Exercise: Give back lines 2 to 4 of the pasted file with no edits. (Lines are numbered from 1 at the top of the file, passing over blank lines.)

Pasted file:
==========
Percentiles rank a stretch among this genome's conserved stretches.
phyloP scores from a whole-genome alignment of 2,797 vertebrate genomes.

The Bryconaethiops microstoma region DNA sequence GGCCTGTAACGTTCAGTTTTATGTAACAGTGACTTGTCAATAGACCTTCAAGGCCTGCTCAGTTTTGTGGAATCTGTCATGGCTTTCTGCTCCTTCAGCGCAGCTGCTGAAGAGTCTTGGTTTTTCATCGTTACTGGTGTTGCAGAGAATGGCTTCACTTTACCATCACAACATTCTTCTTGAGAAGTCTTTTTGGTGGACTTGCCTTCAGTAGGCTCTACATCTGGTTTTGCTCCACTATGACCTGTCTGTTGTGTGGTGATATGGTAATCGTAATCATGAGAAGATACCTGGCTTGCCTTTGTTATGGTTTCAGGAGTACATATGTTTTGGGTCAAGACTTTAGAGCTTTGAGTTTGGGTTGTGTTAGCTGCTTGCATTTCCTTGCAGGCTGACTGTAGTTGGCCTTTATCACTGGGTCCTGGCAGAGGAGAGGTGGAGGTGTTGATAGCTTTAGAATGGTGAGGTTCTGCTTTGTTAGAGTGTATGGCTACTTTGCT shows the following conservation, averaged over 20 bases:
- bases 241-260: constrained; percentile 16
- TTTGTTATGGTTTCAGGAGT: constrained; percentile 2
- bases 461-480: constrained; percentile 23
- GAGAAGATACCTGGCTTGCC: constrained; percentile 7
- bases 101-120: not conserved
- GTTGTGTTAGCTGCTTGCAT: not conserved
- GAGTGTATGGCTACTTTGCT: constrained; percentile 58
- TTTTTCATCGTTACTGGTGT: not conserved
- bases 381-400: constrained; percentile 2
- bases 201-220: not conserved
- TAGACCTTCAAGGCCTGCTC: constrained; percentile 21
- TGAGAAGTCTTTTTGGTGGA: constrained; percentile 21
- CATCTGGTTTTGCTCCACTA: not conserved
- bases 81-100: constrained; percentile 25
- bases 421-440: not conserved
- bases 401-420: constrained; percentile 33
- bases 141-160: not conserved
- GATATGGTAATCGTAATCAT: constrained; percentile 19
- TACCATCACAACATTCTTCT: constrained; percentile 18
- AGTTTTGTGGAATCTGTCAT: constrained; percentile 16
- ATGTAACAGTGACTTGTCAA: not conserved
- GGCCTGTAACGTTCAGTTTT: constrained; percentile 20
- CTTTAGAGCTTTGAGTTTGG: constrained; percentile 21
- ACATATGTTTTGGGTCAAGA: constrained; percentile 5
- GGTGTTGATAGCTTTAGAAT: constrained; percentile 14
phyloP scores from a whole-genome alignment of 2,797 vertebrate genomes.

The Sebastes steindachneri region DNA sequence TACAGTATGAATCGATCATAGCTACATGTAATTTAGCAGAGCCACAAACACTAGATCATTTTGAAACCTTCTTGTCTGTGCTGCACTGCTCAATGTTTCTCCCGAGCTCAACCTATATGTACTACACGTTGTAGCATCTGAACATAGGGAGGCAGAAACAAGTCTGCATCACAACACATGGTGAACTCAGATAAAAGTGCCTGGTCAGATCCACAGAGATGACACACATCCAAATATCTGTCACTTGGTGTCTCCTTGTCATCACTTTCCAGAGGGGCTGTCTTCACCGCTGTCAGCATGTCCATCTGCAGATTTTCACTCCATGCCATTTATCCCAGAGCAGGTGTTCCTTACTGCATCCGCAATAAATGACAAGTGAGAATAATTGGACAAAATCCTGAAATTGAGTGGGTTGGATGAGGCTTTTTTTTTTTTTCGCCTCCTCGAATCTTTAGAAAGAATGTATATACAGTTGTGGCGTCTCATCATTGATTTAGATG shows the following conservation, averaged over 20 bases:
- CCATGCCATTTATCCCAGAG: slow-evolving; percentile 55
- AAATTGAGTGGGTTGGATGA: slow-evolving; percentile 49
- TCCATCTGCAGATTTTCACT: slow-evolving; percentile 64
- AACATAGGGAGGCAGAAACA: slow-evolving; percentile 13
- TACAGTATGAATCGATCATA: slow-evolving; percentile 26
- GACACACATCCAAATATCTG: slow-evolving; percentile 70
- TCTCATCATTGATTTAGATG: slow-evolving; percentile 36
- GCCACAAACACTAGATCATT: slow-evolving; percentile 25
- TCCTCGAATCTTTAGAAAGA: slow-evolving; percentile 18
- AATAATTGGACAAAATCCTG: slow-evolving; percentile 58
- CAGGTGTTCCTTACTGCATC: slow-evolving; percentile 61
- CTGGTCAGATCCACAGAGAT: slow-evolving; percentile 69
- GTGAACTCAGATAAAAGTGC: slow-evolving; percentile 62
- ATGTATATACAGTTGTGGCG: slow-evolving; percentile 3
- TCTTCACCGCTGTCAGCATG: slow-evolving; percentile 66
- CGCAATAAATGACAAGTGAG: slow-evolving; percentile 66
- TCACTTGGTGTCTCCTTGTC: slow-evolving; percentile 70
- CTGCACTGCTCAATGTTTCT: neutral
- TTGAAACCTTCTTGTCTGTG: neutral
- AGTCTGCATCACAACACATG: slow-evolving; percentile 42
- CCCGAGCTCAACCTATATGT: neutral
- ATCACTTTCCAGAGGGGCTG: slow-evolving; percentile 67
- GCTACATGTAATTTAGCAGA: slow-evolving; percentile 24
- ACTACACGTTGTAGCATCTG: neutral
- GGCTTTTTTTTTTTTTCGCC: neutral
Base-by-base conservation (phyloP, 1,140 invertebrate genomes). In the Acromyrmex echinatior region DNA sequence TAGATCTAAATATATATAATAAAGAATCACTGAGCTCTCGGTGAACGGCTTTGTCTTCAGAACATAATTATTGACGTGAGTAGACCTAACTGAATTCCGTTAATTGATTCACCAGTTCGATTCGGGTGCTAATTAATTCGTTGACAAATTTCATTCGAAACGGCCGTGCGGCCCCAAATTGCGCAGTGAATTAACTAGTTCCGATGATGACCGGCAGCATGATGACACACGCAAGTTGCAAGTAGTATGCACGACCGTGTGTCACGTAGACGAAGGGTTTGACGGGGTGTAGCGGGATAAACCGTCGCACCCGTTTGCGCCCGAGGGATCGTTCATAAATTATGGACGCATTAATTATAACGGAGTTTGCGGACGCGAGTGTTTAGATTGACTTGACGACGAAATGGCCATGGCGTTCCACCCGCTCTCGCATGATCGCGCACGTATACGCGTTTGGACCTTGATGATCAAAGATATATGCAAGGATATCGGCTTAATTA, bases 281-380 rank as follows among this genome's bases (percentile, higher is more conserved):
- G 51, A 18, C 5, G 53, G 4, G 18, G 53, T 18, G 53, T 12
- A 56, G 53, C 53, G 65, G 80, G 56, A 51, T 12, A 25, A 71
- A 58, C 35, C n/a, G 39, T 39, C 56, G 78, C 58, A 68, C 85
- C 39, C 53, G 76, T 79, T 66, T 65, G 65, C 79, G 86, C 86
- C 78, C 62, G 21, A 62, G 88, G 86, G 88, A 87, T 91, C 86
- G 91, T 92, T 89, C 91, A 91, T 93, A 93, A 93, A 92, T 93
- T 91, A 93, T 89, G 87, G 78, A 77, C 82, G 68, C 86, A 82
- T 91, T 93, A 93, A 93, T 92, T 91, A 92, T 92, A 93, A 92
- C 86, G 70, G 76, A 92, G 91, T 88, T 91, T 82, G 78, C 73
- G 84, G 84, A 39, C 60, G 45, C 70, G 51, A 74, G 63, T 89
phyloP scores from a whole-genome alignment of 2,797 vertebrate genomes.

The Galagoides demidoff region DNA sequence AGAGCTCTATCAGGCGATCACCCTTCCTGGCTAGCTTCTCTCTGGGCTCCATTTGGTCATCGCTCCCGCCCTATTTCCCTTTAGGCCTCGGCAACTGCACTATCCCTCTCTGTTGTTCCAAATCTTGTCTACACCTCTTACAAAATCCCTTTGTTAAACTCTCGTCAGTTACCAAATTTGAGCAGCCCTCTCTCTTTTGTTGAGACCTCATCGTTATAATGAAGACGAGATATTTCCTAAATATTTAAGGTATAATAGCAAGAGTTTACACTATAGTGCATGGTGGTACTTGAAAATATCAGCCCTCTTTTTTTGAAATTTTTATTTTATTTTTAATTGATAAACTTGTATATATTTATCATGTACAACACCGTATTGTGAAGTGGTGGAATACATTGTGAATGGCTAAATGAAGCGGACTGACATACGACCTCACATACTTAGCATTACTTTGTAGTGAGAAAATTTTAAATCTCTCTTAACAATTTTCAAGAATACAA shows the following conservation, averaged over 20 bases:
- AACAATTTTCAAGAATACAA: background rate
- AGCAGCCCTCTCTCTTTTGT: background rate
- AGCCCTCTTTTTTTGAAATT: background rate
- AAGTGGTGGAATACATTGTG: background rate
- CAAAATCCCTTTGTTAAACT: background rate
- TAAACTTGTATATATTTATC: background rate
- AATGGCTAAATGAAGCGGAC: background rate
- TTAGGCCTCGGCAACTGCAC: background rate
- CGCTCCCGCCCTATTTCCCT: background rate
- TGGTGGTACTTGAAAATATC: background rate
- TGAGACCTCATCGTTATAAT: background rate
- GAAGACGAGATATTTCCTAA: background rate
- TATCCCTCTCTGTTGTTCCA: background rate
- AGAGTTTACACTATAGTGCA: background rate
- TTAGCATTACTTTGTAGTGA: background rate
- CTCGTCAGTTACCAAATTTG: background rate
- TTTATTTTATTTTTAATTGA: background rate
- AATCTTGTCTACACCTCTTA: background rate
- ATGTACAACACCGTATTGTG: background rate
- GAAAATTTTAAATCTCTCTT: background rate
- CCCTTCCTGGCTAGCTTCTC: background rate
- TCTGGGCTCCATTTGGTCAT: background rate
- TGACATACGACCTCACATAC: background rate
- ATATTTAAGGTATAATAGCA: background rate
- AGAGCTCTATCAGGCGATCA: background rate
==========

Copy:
phyloP scores from a whole-genome alignment of 2,797 vertebrate genomes.

The Bryconaethiops microstoma region DNA sequence GGCCTGTAACGTTCAGTTTTATGTAACAGTGACTTGTCAATAGACCTTCAAGGCCTGCTCAGTTTTGTGGAATCTGTCATGGCTTTCTGCTCCTTCAGCGCAGCTGCTGAAGAGTCTTGGTTTTTCATCGTTACTGGTGTTGCAGAGAATGGCTTCACTTTACCATCACAACATTCTTCTTGAGAAGTCTTTTTGGTGGACTTGCCTTCAGTAGGCTCTACATCTGGTTTTGCTCCACTATGACCTGTCTGTTGTGTGGTGATATGGTAATCGTAATCATGAGAAGATACCTGGCTTGCCTTTGTTATGGTTTCAGGAGTACATATGTTTTGGGTCAAGACTTTAGAGCTTTGAGTTTGGGTTGTGTTAGCTGCTTGCATTTCCTTGCAGGCTGACTGTAGTTGGCCTTTATCACTGGGTCCTGGCAGAGGAGAGGTGGAGGTGTTGATAGCTTTAGAATGGTGAGGTTCTGCTTTGTTAGAGTGTATGGCTACTTTGCT shows the following conservation, averaged over 20 bases:
- bases 241-260: constrained; percentile 16